“You are finished playing, it can be a difficult time,” he adds. “It helps you control your mind. You finish playing, what do you do? I was lucky to get a coaching job [at Shamrock Rovers] but when that finished, you come back to Scotland. It’s winter, it’s dark, it’s cold. I have never been a drinker, but what do you do? Go to the pub, fall into the traps that are there for an ex-player. You have to be careful. It keeps your mind healthy as much as anything.

“You become a bore as well,” he smiles. Whether Scottish football is ready to embrace something that struggles to shed its association with touchy-feeliness and leotards is another question. Has Glass extolled the virtues to big Terry Butcher, around the corner at Hibs? “I don’t know Terry that well,” says Glass. “It’s not for me to tell him what to do.

“Some managers are open to it now,” he adds. “Things have moved on a lot especially now Giggs is a poster boy. If I was 25 I would be sceptical as well, because I was then too. But people need to broaden their horizons a bit.”

Glass is certainly doing that in his professional life. He is now back in the States, where he played for Carolina Railhawks, after returning to Scotland on New Year’s day for his latest Pro-license coaching assessment. Although he started his career at Aberdeen, and grew up supporting Dundee United, he feels as though his bond with Hibs is perhaps the strongest. His Scottish base is in Peebles, within easy access of Edinburgh – and his yoga commitments.

Because of his brief ties to Dublin, Glass met former Hibs manager Pat Fenlon on a couple of occasions. While they got on well enough, Glass did find one of his decisions unfathomable, particularly in light of his own experience as a left-sided player. It concerns the deployment of the currently in-form Lewis Stevenson at right-back.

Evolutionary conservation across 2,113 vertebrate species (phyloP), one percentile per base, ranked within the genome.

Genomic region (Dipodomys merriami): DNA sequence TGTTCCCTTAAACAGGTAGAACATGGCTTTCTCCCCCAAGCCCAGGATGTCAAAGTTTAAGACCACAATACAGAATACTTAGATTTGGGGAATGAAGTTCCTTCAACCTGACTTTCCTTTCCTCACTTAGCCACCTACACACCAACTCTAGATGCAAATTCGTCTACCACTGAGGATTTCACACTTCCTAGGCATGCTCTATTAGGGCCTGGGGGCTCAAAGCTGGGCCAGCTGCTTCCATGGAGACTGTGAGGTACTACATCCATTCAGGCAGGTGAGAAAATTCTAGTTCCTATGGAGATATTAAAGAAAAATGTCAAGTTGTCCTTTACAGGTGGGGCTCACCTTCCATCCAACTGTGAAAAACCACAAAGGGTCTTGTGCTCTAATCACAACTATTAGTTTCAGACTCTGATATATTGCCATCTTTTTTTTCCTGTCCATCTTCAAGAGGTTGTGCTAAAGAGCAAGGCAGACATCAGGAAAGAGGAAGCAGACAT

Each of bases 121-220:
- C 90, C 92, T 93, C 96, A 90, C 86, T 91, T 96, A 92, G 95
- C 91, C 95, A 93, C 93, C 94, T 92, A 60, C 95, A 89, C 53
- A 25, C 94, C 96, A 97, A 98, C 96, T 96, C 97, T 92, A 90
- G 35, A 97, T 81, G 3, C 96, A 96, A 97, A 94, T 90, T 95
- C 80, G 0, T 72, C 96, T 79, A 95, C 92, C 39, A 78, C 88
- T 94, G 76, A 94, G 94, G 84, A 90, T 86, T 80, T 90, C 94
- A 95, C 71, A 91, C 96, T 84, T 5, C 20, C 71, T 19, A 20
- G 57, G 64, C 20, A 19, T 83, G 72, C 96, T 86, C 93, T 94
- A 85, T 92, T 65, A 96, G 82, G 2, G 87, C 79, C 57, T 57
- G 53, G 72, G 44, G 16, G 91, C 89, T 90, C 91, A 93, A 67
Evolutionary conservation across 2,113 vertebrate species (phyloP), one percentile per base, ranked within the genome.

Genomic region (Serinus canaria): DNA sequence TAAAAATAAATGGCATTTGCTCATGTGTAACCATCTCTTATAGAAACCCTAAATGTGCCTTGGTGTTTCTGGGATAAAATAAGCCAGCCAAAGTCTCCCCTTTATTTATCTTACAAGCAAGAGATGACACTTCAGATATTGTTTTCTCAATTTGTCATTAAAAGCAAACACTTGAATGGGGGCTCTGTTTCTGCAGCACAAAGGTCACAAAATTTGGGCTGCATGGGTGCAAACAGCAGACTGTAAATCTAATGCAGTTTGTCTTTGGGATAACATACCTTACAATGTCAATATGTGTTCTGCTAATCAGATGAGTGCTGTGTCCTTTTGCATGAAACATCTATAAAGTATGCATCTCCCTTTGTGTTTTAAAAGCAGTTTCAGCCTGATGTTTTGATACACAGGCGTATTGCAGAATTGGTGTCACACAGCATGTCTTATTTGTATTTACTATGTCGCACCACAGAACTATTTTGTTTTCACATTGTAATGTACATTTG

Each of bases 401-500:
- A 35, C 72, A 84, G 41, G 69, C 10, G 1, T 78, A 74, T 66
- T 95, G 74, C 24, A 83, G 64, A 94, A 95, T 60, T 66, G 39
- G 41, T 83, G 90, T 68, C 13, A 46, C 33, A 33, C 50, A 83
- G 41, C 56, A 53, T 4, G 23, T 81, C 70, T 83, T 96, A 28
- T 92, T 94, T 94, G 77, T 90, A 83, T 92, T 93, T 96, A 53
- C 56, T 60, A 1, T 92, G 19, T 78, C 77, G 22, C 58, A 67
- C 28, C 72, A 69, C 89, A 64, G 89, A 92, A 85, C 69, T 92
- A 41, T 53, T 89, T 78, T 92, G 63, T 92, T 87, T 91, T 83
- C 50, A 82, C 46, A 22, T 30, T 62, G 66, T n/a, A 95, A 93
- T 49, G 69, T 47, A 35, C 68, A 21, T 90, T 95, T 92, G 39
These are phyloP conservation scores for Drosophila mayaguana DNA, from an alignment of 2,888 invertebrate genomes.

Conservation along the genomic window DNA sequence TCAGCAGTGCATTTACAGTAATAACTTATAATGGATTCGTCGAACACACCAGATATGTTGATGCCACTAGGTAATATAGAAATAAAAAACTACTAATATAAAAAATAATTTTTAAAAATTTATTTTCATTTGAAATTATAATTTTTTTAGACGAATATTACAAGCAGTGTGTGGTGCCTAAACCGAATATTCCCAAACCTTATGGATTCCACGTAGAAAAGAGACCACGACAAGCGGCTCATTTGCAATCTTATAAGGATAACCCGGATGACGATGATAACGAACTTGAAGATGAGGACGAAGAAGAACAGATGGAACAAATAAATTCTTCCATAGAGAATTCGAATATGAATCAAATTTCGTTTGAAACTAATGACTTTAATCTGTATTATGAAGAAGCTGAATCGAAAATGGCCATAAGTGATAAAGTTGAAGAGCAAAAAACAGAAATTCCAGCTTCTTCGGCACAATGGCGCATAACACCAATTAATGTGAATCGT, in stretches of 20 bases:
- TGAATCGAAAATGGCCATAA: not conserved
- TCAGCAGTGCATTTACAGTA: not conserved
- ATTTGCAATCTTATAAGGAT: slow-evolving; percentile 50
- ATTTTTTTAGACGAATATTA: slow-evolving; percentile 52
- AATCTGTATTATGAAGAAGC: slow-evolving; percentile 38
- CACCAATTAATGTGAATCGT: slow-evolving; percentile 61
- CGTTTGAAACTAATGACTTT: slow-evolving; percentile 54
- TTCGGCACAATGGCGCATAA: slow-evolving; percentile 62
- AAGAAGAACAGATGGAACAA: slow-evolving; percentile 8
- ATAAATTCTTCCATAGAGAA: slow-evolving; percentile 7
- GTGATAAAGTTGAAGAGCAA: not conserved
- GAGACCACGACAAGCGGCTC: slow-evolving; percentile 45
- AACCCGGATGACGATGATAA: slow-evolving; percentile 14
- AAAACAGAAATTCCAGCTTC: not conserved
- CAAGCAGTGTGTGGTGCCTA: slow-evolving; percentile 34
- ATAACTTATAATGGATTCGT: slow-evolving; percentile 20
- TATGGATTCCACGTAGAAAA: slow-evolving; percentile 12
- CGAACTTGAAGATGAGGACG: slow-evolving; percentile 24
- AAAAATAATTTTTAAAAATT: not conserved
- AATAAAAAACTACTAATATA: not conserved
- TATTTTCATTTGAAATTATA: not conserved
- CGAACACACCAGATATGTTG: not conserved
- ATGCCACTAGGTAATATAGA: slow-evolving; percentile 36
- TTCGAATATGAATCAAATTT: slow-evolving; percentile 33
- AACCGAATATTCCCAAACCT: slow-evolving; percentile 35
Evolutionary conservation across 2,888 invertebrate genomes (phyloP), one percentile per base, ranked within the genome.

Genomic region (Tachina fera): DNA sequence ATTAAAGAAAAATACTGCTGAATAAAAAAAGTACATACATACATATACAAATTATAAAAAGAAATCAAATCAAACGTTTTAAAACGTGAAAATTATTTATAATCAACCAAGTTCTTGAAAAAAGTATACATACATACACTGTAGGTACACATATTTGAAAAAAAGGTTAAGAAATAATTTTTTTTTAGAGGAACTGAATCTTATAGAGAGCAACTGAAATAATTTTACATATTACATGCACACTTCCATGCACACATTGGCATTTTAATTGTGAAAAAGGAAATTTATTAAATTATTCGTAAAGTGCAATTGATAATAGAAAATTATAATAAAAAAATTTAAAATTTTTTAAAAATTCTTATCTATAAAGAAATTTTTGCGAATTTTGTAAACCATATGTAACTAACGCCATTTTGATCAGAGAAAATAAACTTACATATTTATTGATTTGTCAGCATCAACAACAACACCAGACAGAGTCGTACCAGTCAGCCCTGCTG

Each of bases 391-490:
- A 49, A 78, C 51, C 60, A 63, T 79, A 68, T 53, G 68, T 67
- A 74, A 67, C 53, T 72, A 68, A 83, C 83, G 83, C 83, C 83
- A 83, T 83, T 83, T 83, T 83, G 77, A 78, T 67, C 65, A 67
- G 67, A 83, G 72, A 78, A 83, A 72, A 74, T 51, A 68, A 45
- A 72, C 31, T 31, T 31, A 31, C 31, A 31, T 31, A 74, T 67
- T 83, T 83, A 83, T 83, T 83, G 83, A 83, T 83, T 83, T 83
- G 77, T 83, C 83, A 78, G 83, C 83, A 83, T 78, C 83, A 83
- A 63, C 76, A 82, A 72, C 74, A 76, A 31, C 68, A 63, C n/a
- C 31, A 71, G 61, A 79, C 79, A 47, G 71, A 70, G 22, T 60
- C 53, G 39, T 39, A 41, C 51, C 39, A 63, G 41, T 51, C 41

“He did not deserve to be playing there,” says Glass, firmly. “I don’t know what would have happened if I was told to play right-back. Lewis is a left midfielder – he can play on the left side, but don’t ask him to play on the right side of the field.

“I am pleased to see he is doing well,” adds Glass, whose time at Hibs coincided with Stevenson’s breakthrough seven years ago. “He gets a bit of stick. When he is playing badly, all the Hibs fans think he is the worst player in Scotland. When he is doing well, they are all wondering ‘why do we give him stick?’ Lewis knows what he is. He is fit, works hard, and has good ability.”

On being asked whether he remembers a manager ever having such wild ideas for him, Glass says: “I had John [Collins] come in with the idea that I wasn’t going to play anywhere at all! He didn’t tell me in so many words. He came in with an idea that I would not add to his team. He didn’t tell me that, he didn’t have to – his selection told me that.”

There are no hard feelings, however. They were pundits together on Sky when Hibs played Aberdeen in the Scottish Cup earlier this year, and Collins greeted him like an old friend.

Glass will miss tomorrow night’s televised match between his old clubs, as Aberdeen continue their own revival. Man of the Match when they last won a trophy, in the League Cup final against Dundee in 1995, he cannot believe it is now so long since his first club lifted silverware. “I was there for a couple of those years too, so it’s something I have had a hand in too,” he says, before predicting a 2-2 draw tomorrow. “Both teams look like they have goals in them.”